Earlier this morning, when I got on a plane to visit Orlando, Fla., I thanked my stars when I found out that I was on a Delta flight with GoGo in-flight Wi-Fi. I had to wake up at the ungodly hour of 3 a.m. to get to the airport and as a result was behind on my emails, tweets and blogging. A live connection would allow me to do it all. Once the plane was at cruising altitude, I signed up for the year-old GoGo service via a 30-day pass that cost me $30. Being the first one to sign on, I enjoyed a decent speed for the first 30 minutes or so, at which point the connection became unusable. GoGo became Oh no!
Why? Because more than two dozen people are sharing what is essentially a 3-megabit connection. I’m getting download speeds of 390 kilobits/second at best, and the upload speeds are even worse. I could handle slow speeds if the latency wasn’t so dismal; in various tests it ranged between 165 milliseconds and 275 milliseconds. I wonder how GoGo is going to offer movie downloads on its pokey little network. The arrival of LTE-based wireless broadband could change everything, of course, but I’m not holding my breath.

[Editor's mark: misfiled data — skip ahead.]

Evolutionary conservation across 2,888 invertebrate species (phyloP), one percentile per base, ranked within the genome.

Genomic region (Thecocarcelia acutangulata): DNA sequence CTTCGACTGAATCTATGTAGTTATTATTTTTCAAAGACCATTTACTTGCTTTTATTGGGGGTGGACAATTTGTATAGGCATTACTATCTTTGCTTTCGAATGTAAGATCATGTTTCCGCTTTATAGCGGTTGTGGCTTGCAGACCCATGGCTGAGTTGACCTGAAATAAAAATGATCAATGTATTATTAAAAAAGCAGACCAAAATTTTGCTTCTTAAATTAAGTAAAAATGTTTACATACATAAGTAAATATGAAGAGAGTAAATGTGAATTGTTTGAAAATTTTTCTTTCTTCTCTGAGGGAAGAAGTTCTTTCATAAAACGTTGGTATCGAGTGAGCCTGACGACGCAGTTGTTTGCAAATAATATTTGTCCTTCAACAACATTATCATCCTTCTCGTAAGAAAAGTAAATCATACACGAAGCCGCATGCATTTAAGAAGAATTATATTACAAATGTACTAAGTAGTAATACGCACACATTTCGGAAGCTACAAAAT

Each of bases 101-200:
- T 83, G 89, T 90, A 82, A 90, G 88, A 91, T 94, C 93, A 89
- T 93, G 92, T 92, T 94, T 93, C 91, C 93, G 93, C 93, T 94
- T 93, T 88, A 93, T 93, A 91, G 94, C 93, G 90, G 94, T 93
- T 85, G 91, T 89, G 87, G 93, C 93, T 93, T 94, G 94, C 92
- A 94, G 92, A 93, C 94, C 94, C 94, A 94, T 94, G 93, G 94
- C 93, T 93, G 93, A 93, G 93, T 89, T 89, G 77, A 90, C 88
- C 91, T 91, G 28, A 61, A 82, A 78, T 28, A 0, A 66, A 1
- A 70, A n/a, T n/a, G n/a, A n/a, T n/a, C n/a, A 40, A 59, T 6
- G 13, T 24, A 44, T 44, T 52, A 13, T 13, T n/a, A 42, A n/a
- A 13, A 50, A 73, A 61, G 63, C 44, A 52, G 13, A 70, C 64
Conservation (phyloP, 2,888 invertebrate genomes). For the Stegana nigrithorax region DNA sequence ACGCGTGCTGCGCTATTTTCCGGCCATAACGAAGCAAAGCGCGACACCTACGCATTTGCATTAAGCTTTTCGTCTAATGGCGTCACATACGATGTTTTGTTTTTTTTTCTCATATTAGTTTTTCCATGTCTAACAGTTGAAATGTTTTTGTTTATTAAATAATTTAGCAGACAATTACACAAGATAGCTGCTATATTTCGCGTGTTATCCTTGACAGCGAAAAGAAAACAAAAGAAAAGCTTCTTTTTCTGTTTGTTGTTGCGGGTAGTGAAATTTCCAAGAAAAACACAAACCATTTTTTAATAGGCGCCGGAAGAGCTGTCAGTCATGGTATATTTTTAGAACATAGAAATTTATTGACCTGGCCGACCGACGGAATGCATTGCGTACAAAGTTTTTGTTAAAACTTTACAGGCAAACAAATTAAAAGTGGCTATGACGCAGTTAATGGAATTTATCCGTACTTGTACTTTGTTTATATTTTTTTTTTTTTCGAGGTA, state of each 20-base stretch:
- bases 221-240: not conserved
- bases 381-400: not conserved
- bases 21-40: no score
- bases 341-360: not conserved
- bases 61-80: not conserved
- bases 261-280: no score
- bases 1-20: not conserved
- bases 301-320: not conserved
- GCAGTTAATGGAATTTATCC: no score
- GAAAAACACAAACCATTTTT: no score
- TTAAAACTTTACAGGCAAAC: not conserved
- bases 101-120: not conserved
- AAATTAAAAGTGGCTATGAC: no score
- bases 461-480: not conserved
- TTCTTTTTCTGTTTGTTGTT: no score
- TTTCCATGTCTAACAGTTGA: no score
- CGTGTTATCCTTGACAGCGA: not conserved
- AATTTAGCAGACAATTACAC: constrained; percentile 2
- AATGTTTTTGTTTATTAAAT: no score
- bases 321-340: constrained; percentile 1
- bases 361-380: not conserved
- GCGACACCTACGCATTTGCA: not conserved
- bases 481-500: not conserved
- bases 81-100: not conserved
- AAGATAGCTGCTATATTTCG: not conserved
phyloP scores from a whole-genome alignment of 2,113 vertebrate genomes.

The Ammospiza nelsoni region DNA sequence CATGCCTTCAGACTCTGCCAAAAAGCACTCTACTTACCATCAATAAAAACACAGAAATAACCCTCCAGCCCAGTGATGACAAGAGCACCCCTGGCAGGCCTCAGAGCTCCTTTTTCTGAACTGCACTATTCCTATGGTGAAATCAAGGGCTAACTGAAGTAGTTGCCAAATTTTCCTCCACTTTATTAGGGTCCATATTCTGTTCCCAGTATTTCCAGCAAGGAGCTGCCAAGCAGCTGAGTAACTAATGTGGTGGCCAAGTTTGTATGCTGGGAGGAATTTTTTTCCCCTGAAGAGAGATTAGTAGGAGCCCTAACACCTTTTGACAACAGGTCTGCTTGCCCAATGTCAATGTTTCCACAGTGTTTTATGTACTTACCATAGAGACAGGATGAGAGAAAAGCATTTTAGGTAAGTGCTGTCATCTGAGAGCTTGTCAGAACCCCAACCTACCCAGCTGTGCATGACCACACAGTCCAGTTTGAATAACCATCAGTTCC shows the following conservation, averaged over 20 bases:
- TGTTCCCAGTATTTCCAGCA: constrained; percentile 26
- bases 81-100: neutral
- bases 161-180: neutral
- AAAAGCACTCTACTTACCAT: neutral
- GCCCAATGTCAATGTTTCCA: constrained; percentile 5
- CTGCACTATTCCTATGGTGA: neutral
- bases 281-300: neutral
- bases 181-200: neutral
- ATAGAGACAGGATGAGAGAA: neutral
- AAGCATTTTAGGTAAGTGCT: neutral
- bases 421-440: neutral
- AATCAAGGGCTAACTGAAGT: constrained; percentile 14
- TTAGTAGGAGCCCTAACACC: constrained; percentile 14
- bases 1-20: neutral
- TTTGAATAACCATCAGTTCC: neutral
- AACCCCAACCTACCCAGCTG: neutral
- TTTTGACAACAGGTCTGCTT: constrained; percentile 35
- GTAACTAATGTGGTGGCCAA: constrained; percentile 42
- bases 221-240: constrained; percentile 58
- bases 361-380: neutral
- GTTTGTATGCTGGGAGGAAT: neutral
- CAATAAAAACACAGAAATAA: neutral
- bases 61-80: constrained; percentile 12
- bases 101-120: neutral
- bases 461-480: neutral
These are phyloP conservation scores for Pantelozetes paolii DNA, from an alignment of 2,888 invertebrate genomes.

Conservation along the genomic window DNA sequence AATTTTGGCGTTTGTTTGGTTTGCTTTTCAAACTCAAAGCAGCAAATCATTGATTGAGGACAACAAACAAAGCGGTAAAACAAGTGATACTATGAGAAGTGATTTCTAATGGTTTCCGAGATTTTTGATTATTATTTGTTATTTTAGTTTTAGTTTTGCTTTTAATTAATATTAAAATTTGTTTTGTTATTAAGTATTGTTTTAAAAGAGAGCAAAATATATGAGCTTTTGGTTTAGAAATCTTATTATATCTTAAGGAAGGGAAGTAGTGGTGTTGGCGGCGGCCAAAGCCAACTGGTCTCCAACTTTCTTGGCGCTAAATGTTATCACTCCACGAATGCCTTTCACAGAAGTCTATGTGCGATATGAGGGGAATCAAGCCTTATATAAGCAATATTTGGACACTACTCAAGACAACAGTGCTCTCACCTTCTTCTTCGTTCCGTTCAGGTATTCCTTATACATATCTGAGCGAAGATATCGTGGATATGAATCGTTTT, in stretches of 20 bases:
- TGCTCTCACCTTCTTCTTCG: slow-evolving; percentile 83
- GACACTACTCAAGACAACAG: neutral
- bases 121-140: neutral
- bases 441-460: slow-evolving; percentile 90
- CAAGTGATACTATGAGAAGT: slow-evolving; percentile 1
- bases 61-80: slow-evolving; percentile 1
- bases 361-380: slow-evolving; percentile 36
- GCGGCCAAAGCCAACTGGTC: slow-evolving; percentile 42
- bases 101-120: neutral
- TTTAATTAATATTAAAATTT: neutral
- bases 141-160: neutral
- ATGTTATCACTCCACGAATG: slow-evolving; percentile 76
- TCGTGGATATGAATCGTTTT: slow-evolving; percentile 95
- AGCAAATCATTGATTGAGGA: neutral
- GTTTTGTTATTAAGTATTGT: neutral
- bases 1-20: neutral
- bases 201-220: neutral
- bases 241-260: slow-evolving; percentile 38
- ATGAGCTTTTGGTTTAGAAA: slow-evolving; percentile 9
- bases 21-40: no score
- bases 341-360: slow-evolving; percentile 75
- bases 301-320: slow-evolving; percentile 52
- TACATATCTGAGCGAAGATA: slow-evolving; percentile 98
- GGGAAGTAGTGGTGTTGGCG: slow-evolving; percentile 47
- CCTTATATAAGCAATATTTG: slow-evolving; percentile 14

And therein lies the Achilles’ heel of in-flight broadband — for GoGo in particular. As more people start using the service more often, the end-user experience is going to degrade. And because GoGo uses cellular connections for backhaul, it can’t really go faster than the speed of cellular networks, which are notorious for their lack of latency. I think as more and more of our applications start demanding a semblance of “symmetric” broadband, services such as GoGo will start to lose their usefulness.
OK then — back to reading. This Wi-Fi thing clearly isn’t working out.